Lawrence J. Korb, Senior Fellow at the Center for American Progress and Assistant Secretary of Defense from 1981 to 1985, strongly criticized the Bush administration’s policies in Iraq and Afghanistan with regard to the U.S. military and told the House Committee on Armed Services that not allowing gays and lesbians to serve is endangering troops and the military as a whole.
“The Army and Marine Corps cannot afford to place unnecessary obstacles in the way of qualified men and women who want to serve. Over the past 10 years more than 10,000 personnel have been discharged as a result of [‘Don’t Ask, Don’t Tell’], including 800 with skills deemed ‘mission critical,’ such as pilots, combat engineers, and linguists. These are the very job functions for which the military has experienced personnel shortfalls. General John M. Shalikashvili, the Chairman of the Joint Chiefs of Staff in 1993 when the ‘don’t ask, don’t tell’ policy was enacted, no longer supports the policy because he now believes that allowing gay men and women to serve openly in the military would no longer create intolerable tension among personnel and undermine cohesion. A recent Zogby poll supports this view. It found that three-quarters of Afghanistan and Iraq veterans were comfortable interacting with gay people.”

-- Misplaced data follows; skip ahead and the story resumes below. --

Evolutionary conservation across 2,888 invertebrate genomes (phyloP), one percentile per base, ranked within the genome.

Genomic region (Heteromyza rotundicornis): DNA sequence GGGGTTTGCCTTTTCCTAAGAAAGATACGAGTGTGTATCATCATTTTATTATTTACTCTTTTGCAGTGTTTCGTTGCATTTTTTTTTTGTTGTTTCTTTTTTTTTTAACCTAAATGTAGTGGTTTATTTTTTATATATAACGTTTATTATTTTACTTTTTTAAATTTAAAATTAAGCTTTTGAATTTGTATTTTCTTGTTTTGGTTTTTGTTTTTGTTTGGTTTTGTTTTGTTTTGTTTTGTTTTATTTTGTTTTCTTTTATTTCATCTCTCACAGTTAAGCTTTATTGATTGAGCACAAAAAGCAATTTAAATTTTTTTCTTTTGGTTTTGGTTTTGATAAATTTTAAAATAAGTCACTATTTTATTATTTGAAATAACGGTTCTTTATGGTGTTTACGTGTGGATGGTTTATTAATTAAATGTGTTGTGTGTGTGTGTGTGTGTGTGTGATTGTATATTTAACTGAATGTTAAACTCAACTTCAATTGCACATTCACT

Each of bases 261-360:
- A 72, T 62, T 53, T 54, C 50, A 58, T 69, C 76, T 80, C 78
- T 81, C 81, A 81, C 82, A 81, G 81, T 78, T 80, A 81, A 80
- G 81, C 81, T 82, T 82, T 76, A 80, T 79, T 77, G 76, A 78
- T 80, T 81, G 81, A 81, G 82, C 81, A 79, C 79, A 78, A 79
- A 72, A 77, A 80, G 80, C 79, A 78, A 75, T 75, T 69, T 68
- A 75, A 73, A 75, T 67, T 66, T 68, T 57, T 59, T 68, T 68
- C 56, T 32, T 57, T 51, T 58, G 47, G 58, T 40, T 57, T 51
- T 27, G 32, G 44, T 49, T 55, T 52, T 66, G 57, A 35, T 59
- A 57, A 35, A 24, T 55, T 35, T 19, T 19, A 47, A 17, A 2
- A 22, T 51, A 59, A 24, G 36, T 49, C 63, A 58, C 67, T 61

Yesterday, Box Turtle Bulletin made note of the growing list of public servants who have publicly opposed the flawed “Don’t Ask, Don’t Tell” policy.